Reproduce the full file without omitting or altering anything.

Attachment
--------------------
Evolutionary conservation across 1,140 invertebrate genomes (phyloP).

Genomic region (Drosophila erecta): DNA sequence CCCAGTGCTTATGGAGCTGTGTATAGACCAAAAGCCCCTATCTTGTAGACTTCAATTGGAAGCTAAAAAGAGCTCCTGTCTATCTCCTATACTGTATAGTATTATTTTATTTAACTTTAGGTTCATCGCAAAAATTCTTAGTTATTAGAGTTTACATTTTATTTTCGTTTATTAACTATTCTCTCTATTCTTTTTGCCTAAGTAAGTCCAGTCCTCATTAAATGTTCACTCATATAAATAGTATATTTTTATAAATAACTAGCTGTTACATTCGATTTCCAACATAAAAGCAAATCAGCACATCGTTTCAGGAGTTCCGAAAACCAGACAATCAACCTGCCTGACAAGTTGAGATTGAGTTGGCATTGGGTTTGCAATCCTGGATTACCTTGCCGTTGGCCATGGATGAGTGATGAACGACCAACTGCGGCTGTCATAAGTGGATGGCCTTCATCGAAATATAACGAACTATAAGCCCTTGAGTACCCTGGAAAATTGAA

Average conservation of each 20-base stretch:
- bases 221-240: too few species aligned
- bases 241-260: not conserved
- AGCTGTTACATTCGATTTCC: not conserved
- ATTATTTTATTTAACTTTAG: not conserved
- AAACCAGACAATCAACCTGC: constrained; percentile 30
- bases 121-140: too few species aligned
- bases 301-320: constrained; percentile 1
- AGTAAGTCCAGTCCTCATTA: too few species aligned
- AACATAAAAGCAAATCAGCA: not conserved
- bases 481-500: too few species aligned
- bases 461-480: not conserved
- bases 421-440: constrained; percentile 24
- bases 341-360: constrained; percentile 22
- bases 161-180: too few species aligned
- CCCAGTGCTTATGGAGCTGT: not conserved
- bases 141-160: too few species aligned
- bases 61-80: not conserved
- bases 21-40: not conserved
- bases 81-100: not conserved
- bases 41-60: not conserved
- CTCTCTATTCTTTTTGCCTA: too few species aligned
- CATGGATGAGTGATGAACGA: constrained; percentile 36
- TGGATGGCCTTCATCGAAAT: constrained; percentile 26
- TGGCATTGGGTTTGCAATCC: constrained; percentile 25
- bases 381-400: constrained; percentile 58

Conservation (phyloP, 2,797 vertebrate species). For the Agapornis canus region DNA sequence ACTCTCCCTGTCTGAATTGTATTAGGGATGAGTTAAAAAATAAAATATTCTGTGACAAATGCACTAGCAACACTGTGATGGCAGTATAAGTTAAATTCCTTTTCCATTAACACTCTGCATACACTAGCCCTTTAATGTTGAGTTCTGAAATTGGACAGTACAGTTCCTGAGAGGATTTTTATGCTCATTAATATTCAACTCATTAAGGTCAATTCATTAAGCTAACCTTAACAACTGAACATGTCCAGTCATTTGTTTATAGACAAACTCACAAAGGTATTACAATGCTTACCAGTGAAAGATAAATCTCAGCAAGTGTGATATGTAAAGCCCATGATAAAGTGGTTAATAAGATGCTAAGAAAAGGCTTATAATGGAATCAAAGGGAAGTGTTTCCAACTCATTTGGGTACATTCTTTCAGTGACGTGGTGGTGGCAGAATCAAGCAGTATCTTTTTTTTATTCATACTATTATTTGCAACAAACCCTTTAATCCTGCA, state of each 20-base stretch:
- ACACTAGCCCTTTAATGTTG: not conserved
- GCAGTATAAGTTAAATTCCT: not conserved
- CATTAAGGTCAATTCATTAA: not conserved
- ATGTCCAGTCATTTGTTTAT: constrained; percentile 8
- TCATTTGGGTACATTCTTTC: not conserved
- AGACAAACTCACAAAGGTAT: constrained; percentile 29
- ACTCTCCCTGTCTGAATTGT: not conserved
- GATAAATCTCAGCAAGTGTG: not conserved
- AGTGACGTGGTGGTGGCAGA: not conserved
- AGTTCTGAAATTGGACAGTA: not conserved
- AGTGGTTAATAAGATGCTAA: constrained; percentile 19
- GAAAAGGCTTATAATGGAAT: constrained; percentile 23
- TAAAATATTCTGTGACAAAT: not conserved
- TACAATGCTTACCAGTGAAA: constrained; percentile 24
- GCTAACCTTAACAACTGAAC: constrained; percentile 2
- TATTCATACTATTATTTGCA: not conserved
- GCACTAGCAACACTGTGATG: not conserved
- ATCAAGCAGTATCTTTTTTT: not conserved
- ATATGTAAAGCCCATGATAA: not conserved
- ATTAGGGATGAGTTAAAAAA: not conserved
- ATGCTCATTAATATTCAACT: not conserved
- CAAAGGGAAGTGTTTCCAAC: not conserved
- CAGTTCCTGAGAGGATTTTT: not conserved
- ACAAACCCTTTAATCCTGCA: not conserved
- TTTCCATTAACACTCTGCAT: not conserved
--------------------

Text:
Evolutionary conservation across 1,140 invertebrate genomes (phyloP).

Genomic region (Drosophila erecta): DNA sequence CCCAGTGCTTATGGAGCTGTGTATAGACCAAAAGCCCCTATCTTGTAGACTTCAATTGGAAGCTAAAAAGAGCTCCTGTCTATCTCCTATACTGTATAGTATTATTTTATTTAACTTTAGGTTCATCGCAAAAATTCTTAGTTATTAGAGTTTACATTTTATTTTCGTTTATTAACTATTCTCTCTATTCTTTTTGCCTAAGTAAGTCCAGTCCTCATTAAATGTTCACTCATATAAATAGTATATTTTTATAAATAACTAGCTGTTACATTCGATTTCCAACATAAAAGCAAATCAGCACATCGTTTCAGGAGTTCCGAAAACCAGACAATCAACCTGCCTGACAAGTTGAGATTGAGTTGGCATTGGGTTTGCAATCCTGGATTACCTTGCCGTTGGCCATGGATGAGTGATGAACGACCAACTGCGGCTGTCATAAGTGGATGGCCTTCATCGAAATATAACGAACTATAAGCCCTTGAGTACCCTGGAAAATTGAA

Average conservation of each 20-base stretch:
- bases 221-240: too few species aligned
- bases 241-260: not conserved
- AGCTGTTACATTCGATTTCC: not conserved
- ATTATTTTATTTAACTTTAG: not conserved
- AAACCAGACAATCAACCTGC: constrained; percentile 30
- bases 121-140: too few species aligned
- bases 301-320: constrained; percentile 1
- AGTAAGTCCAGTCCTCATTA: too few species aligned
- AACATAAAAGCAAATCAGCA: not conserved
- bases 481-500: too few species aligned
- bases 461-480: not conserved
- bases 421-440: constrained; percentile 24
- bases 341-360: constrained; percentile 22
- bases 161-180: too few species aligned
- CCCAGTGCTTATGGAGCTGT: not conserved
- bases 141-160: too few species aligned
- bases 61-80: not conserved
- bases 21-40: not conserved
- bases 81-100: not conserved
- bases 41-60: not conserved
- CTCTCTATTCTTTTTGCCTA: too few species aligned
- CATGGATGAGTGATGAACGA: constrained; percentile 36
- TGGATGGCCTTCATCGAAAT: constrained; percentile 26
- TGGCATTGGGTTTGCAATCC: constrained; percentile 25
- bases 381-400: constrained; percentile 58

Conservation (phyloP, 2,797 vertebrate species). For the Agapornis canus region DNA sequence ACTCTCCCTGTCTGAATTGTATTAGGGATGAGTTAAAAAATAAAATATTCTGTGACAAATGCACTAGCAACACTGTGATGGCAGTATAAGTTAAATTCCTTTTCCATTAACACTCTGCATACACTAGCCCTTTAATGTTGAGTTCTGAAATTGGACAGTACAGTTCCTGAGAGGATTTTTATGCTCATTAATATTCAACTCATTAAGGTCAATTCATTAAGCTAACCTTAACAACTGAACATGTCCAGTCATTTGTTTATAGACAAACTCACAAAGGTATTACAATGCTTACCAGTGAAAGATAAATCTCAGCAAGTGTGATATGTAAAGCCCATGATAAAGTGGTTAATAAGATGCTAAGAAAAGGCTTATAATGGAATCAAAGGGAAGTGTTTCCAACTCATTTGGGTACATTCTTTCAGTGACGTGGTGGTGGCAGAATCAAGCAGTATCTTTTTTTTATTCATACTATTATTTGCAACAAACCCTTTAATCCTGCA, state of each 20-base stretch:
- ACACTAGCCCTTTAATGTTG: not conserved
- GCAGTATAAGTTAAATTCCT: not conserved
- CATTAAGGTCAATTCATTAA: not conserved
- ATGTCCAGTCATTTGTTTAT: constrained; percentile 8
- TCATTTGGGTACATTCTTTC: not conserved
- AGACAAACTCACAAAGGTAT: constrained; percentile 29
- ACTCTCCCTGTCTGAATTGT: not conserved
- GATAAATCTCAGCAAGTGTG: not conserved
- AGTGACGTGGTGGTGGCAGA: not conserved
- AGTTCTGAAATTGGACAGTA: not conserved
- AGTGGTTAATAAGATGCTAA: constrained; percentile 19
- GAAAAGGCTTATAATGGAAT: constrained; percentile 23
- TAAAATATTCTGTGACAAAT: not conserved
- TACAATGCTTACCAGTGAAA: constrained; percentile 24
- GCTAACCTTAACAACTGAAC: constrained; percentile 2
- TATTCATACTATTATTTGCA: not conserved
- GCACTAGCAACACTGTGATG: not conserved
- ATCAAGCAGTATCTTTTTTT: not conserved
- ATATGTAAAGCCCATGATAA: not conserved
- ATTAGGGATGAGTTAAAAAA: not conserved
- ATGCTCATTAATATTCAACT: not conserved
- CAAAGGGAAGTGTTTCCAAC: not conserved
- CAGTTCCTGAGAGGATTTTT: not conserved
- ACAAACCCTTTAATCCTGCA: not conserved
- TTTCCATTAACACTCTGCAT: not conserved